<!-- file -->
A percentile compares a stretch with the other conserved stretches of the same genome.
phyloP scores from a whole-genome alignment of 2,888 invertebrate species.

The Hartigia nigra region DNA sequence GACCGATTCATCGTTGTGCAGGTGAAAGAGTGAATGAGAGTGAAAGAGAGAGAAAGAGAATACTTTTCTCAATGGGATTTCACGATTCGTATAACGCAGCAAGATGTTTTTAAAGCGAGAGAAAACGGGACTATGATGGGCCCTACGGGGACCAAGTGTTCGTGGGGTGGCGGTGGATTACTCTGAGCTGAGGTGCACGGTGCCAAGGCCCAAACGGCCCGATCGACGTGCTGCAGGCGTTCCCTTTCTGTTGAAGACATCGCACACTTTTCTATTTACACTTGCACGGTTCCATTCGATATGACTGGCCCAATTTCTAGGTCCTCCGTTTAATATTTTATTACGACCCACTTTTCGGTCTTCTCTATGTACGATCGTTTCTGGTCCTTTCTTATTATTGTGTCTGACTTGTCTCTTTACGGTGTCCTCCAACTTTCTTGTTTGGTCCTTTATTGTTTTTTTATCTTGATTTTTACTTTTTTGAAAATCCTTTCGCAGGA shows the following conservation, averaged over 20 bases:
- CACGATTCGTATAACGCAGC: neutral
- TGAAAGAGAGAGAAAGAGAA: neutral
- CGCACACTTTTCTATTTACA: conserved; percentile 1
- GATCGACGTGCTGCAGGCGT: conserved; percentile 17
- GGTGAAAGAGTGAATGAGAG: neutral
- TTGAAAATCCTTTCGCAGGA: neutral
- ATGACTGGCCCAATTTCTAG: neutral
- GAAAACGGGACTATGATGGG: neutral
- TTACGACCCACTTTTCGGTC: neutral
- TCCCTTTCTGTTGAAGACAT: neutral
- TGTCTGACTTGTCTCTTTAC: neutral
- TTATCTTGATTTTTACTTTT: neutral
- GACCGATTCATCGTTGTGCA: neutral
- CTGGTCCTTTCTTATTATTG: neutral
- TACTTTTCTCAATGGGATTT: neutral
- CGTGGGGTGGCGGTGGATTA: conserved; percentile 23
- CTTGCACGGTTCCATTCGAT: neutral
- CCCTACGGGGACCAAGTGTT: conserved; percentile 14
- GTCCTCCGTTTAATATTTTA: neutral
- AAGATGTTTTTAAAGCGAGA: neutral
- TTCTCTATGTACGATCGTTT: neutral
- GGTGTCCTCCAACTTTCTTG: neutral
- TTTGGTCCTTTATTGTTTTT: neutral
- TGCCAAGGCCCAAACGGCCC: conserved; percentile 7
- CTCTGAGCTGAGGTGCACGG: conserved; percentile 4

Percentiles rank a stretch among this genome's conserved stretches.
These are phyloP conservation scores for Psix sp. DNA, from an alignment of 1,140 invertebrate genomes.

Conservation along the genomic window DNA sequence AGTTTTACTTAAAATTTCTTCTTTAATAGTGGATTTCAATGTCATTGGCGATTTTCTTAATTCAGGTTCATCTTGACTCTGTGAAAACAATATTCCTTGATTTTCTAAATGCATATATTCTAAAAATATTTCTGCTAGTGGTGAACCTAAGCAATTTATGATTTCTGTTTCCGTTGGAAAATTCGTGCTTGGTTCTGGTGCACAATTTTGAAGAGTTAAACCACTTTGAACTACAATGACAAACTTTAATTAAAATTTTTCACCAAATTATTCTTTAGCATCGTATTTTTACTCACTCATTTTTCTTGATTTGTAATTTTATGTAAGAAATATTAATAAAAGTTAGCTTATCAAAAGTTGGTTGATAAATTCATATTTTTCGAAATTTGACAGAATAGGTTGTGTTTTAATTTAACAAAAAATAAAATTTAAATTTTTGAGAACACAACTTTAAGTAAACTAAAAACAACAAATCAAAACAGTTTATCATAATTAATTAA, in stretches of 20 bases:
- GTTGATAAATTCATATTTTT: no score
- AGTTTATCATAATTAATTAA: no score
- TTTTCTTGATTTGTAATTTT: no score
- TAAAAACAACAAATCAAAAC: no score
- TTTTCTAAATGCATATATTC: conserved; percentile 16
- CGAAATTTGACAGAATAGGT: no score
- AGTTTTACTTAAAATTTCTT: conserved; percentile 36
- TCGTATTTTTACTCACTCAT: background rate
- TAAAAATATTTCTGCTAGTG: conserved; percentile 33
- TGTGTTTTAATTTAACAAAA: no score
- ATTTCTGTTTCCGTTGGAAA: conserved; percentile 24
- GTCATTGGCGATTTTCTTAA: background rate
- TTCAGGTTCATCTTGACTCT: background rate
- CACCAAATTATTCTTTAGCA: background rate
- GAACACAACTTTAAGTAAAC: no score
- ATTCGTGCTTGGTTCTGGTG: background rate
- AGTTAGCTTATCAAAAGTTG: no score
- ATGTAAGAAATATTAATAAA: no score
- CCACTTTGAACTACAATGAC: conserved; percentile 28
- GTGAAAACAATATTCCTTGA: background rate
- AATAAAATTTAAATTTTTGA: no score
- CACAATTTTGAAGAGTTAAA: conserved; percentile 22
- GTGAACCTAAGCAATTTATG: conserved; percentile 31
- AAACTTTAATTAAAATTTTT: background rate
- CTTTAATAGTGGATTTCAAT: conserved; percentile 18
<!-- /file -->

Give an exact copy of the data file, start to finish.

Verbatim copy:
A percentile compares a stretch with the other conserved stretches of the same genome.
phyloP scores from a whole-genome alignment of 2,888 invertebrate species.

The Hartigia nigra region DNA sequence GACCGATTCATCGTTGTGCAGGTGAAAGAGTGAATGAGAGTGAAAGAGAGAGAAAGAGAATACTTTTCTCAATGGGATTTCACGATTCGTATAACGCAGCAAGATGTTTTTAAAGCGAGAGAAAACGGGACTATGATGGGCCCTACGGGGACCAAGTGTTCGTGGGGTGGCGGTGGATTACTCTGAGCTGAGGTGCACGGTGCCAAGGCCCAAACGGCCCGATCGACGTGCTGCAGGCGTTCCCTTTCTGTTGAAGACATCGCACACTTTTCTATTTACACTTGCACGGTTCCATTCGATATGACTGGCCCAATTTCTAGGTCCTCCGTTTAATATTTTATTACGACCCACTTTTCGGTCTTCTCTATGTACGATCGTTTCTGGTCCTTTCTTATTATTGTGTCTGACTTGTCTCTTTACGGTGTCCTCCAACTTTCTTGTTTGGTCCTTTATTGTTTTTTTATCTTGATTTTTACTTTTTTGAAAATCCTTTCGCAGGA shows the following conservation, averaged over 20 bases:
- CACGATTCGTATAACGCAGC: neutral
- TGAAAGAGAGAGAAAGAGAA: neutral
- CGCACACTTTTCTATTTACA: conserved; percentile 1
- GATCGACGTGCTGCAGGCGT: conserved; percentile 17
- GGTGAAAGAGTGAATGAGAG: neutral
- TTGAAAATCCTTTCGCAGGA: neutral
- ATGACTGGCCCAATTTCTAG: neutral
- GAAAACGGGACTATGATGGG: neutral
- TTACGACCCACTTTTCGGTC: neutral
- TCCCTTTCTGTTGAAGACAT: neutral
- TGTCTGACTTGTCTCTTTAC: neutral
- TTATCTTGATTTTTACTTTT: neutral
- GACCGATTCATCGTTGTGCA: neutral
- CTGGTCCTTTCTTATTATTG: neutral
- TACTTTTCTCAATGGGATTT: neutral
- CGTGGGGTGGCGGTGGATTA: conserved; percentile 23
- CTTGCACGGTTCCATTCGAT: neutral
- CCCTACGGGGACCAAGTGTT: conserved; percentile 14
- GTCCTCCGTTTAATATTTTA: neutral
- AAGATGTTTTTAAAGCGAGA: neutral
- TTCTCTATGTACGATCGTTT: neutral
- GGTGTCCTCCAACTTTCTTG: neutral
- TTTGGTCCTTTATTGTTTTT: neutral
- TGCCAAGGCCCAAACGGCCC: conserved; percentile 7
- CTCTGAGCTGAGGTGCACGG: conserved; percentile 4

Percentiles rank a stretch among this genome's conserved stretches.
These are phyloP conservation scores for Psix sp. DNA, from an alignment of 1,140 invertebrate genomes.

Conservation along the genomic window DNA sequence AGTTTTACTTAAAATTTCTTCTTTAATAGTGGATTTCAATGTCATTGGCGATTTTCTTAATTCAGGTTCATCTTGACTCTGTGAAAACAATATTCCTTGATTTTCTAAATGCATATATTCTAAAAATATTTCTGCTAGTGGTGAACCTAAGCAATTTATGATTTCTGTTTCCGTTGGAAAATTCGTGCTTGGTTCTGGTGCACAATTTTGAAGAGTTAAACCACTTTGAACTACAATGACAAACTTTAATTAAAATTTTTCACCAAATTATTCTTTAGCATCGTATTTTTACTCACTCATTTTTCTTGATTTGTAATTTTATGTAAGAAATATTAATAAAAGTTAGCTTATCAAAAGTTGGTTGATAAATTCATATTTTTCGAAATTTGACAGAATAGGTTGTGTTTTAATTTAACAAAAAATAAAATTTAAATTTTTGAGAACACAACTTTAAGTAAACTAAAAACAACAAATCAAAACAGTTTATCATAATTAATTAA, in stretches of 20 bases:
- GTTGATAAATTCATATTTTT: no score
- AGTTTATCATAATTAATTAA: no score
- TTTTCTTGATTTGTAATTTT: no score
- TAAAAACAACAAATCAAAAC: no score
- TTTTCTAAATGCATATATTC: conserved; percentile 16
- CGAAATTTGACAGAATAGGT: no score
- AGTTTTACTTAAAATTTCTT: conserved; percentile 36
- TCGTATTTTTACTCACTCAT: background rate
- TAAAAATATTTCTGCTAGTG: conserved; percentile 33
- TGTGTTTTAATTTAACAAAA: no score
- ATTTCTGTTTCCGTTGGAAA: conserved; percentile 24
- GTCATTGGCGATTTTCTTAA: background rate
- TTCAGGTTCATCTTGACTCT: background rate
- CACCAAATTATTCTTTAGCA: background rate
- GAACACAACTTTAAGTAAAC: no score
- ATTCGTGCTTGGTTCTGGTG: background rate
- AGTTAGCTTATCAAAAGTTG: no score
- ATGTAAGAAATATTAATAAA: no score
- CCACTTTGAACTACAATGAC: conserved; percentile 28
- GTGAAAACAATATTCCTTGA: background rate
- AATAAAATTTAAATTTTTGA: no score
- CACAATTTTGAAGAGTTAAA: conserved; percentile 22
- GTGAACCTAAGCAATTTATG: conserved; percentile 31
- AAACTTTAATTAAAATTTTT: background rate
- CTTTAATAGTGGATTTCAAT: conserved; percentile 18